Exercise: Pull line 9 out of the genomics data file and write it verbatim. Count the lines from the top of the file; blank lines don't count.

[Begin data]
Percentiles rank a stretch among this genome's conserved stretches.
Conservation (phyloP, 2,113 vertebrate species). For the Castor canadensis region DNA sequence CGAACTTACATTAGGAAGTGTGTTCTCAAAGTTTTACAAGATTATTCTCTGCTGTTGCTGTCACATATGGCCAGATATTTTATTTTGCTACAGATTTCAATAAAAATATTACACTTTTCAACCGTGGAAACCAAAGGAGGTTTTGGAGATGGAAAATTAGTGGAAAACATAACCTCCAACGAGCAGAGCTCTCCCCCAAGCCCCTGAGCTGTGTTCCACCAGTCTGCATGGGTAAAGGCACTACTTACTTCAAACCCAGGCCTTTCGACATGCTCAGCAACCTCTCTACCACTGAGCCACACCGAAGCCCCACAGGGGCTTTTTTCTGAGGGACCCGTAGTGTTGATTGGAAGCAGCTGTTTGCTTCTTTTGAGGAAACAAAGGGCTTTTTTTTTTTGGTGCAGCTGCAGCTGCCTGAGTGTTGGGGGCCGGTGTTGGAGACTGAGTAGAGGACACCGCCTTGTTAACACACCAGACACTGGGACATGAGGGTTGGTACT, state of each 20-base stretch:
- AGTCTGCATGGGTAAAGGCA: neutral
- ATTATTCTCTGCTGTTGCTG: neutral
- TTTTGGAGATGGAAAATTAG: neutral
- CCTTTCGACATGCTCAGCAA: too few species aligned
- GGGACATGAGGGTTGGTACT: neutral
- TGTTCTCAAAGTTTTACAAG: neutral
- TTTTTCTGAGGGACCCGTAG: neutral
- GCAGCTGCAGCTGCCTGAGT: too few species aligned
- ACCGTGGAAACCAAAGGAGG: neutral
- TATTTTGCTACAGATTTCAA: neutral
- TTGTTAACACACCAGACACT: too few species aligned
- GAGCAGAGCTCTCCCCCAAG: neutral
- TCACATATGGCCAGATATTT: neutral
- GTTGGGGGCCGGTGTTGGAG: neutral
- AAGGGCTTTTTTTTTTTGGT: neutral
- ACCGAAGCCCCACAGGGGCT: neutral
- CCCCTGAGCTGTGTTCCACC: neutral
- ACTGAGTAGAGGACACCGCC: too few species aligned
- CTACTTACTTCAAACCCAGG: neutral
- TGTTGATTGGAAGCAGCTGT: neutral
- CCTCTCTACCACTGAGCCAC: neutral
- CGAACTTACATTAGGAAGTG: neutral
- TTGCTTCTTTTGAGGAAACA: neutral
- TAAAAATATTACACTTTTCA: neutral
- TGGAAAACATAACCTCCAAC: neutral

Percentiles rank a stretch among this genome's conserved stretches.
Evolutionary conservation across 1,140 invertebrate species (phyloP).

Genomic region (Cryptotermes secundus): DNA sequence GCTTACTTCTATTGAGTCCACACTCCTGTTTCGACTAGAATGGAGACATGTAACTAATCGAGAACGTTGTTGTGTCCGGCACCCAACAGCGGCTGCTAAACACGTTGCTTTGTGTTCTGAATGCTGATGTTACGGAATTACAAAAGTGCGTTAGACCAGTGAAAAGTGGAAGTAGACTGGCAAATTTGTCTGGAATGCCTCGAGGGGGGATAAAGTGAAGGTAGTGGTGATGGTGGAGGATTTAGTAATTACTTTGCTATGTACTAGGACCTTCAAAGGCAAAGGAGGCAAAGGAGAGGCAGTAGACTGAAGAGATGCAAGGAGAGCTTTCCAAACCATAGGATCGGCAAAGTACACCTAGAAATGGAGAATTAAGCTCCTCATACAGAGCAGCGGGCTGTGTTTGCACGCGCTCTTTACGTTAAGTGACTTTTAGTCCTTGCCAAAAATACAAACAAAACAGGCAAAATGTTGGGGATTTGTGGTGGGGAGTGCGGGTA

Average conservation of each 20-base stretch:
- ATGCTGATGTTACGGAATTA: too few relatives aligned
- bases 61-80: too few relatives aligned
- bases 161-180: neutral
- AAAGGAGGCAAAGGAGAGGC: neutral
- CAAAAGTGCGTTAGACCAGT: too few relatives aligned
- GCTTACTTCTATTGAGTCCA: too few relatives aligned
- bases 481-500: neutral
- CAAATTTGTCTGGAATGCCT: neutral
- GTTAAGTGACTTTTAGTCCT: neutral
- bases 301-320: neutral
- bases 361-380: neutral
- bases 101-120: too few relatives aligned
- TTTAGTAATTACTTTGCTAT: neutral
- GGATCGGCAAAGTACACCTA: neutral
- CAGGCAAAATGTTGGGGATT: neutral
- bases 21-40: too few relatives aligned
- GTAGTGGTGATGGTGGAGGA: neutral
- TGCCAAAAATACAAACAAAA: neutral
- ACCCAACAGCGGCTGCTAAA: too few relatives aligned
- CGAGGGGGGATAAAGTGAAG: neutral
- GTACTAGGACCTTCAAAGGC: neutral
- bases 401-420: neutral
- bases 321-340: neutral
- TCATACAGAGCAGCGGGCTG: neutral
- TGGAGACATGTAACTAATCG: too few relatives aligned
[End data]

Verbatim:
- TTTTTCTGAGGGACCCGTAG: neutral